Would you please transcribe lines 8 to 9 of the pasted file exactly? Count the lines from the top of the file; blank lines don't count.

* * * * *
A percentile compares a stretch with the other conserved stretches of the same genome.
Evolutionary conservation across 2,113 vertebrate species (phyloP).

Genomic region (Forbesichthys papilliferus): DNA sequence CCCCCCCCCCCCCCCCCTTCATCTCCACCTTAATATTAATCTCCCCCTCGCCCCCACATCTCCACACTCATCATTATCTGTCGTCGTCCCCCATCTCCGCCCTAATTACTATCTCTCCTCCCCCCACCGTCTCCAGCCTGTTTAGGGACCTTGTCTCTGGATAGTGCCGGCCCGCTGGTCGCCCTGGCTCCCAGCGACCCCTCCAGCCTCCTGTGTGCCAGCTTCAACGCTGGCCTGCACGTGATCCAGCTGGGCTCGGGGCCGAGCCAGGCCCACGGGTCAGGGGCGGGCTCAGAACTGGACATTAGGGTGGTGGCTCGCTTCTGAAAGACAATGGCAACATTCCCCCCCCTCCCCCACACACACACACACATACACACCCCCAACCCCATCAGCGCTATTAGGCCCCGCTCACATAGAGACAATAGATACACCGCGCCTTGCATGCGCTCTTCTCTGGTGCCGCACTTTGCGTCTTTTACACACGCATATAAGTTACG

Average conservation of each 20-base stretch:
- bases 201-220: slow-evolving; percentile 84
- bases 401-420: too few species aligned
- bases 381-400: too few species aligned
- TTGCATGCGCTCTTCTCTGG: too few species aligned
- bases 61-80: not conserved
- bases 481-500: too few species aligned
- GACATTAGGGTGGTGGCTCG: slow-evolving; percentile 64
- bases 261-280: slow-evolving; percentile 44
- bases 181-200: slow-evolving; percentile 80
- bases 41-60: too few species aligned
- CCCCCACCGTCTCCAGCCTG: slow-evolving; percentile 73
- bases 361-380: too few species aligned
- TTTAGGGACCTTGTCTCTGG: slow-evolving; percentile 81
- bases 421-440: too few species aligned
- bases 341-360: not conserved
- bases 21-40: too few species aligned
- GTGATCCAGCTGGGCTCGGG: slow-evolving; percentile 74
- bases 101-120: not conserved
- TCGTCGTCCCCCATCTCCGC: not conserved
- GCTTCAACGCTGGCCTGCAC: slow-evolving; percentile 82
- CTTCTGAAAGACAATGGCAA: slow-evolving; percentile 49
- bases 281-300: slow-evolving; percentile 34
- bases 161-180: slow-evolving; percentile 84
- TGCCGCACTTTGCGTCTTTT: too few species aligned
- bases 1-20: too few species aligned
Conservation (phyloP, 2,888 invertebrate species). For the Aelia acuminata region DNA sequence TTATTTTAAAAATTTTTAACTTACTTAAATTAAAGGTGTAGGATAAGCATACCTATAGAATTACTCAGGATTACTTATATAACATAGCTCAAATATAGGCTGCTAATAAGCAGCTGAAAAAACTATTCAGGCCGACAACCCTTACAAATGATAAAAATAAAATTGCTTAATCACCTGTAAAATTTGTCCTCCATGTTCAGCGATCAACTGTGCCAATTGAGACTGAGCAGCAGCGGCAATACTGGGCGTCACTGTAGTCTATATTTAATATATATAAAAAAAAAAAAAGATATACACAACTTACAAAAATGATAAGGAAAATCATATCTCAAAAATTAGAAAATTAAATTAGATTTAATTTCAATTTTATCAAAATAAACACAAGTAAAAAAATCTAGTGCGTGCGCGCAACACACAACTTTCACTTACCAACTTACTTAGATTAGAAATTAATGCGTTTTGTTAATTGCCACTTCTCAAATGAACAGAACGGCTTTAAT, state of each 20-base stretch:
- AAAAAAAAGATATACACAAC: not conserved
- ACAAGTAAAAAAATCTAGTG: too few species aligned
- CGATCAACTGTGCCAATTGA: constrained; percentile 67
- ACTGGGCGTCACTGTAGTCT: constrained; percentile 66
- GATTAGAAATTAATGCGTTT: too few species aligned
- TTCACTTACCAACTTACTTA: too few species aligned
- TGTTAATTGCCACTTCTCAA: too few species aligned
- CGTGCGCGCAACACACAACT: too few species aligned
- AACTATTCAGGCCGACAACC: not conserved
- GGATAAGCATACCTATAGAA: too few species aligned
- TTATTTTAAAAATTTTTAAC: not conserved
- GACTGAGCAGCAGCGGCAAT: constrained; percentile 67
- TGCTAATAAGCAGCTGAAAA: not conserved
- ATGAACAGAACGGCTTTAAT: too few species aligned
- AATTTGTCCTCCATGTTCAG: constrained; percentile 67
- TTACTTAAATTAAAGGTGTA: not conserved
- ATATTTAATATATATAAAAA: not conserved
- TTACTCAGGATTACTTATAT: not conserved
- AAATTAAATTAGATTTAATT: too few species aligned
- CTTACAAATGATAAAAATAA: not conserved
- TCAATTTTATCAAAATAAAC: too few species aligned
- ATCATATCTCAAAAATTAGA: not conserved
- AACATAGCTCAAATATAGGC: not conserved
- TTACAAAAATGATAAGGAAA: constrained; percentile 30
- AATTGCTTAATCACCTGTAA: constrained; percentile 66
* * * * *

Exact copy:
- TTGCATGCGCTCTTCTCTGG: too few species aligned
- bases 61-80: not conserved